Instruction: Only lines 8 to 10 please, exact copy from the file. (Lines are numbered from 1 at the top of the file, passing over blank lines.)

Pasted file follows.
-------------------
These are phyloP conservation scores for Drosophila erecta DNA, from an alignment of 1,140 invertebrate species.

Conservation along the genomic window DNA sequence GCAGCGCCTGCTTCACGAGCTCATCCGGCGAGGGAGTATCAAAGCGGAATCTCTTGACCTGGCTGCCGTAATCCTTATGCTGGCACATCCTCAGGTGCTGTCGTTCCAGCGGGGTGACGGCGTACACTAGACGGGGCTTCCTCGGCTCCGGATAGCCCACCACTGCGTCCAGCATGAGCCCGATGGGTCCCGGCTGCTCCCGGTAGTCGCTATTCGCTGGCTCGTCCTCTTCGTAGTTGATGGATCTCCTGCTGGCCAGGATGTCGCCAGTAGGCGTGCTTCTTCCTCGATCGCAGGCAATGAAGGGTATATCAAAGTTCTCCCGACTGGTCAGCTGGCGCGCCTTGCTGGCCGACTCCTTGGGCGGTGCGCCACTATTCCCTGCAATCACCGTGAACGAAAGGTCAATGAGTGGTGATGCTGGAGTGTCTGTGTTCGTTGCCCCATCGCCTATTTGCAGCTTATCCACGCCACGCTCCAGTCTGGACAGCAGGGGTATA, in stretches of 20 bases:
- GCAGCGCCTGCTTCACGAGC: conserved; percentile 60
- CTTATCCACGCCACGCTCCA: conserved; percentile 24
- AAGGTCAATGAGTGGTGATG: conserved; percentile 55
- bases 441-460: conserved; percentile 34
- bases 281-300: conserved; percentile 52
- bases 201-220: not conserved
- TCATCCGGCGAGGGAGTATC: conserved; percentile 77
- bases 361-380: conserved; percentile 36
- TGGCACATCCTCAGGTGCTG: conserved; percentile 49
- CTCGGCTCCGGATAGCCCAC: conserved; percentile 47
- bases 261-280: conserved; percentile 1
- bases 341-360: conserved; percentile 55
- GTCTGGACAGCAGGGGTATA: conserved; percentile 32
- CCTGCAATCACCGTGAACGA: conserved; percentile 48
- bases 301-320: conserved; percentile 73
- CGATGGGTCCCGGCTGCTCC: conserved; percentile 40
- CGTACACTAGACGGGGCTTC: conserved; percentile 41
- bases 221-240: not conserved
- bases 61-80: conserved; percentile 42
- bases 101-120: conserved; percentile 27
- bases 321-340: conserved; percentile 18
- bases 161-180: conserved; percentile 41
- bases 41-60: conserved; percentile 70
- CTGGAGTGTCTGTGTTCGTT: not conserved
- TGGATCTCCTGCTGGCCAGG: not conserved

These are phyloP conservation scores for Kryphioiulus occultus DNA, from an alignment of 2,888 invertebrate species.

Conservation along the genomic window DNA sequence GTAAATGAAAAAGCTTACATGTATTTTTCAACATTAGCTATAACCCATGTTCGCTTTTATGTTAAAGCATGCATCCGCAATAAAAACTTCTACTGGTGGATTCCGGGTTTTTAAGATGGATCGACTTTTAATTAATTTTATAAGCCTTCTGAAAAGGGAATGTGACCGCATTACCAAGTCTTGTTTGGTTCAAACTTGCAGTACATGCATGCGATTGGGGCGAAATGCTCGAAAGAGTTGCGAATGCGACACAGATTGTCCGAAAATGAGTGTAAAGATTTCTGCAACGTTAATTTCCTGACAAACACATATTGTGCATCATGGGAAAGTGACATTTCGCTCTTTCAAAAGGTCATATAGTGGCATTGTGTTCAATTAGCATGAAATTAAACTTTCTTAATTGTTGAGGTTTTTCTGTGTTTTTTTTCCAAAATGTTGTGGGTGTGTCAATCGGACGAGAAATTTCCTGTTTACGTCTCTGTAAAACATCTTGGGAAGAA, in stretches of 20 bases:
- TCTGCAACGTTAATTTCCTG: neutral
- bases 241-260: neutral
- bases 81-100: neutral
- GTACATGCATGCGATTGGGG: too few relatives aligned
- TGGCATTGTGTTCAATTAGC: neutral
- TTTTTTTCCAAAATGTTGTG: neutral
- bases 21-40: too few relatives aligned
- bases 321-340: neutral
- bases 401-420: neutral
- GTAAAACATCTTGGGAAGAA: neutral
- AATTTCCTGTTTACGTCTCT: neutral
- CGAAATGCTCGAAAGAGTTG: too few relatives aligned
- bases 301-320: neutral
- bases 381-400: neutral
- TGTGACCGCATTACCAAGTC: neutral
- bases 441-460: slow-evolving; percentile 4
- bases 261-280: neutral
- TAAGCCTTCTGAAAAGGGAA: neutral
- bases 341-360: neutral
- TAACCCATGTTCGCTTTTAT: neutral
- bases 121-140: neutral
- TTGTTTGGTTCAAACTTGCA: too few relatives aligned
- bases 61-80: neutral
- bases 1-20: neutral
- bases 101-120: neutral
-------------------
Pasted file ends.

- bases 201-220: not conserved
- TCATCCGGCGAGGGAGTATC: conserved; percentile 77
- bases 361-380: conserved; percentile 36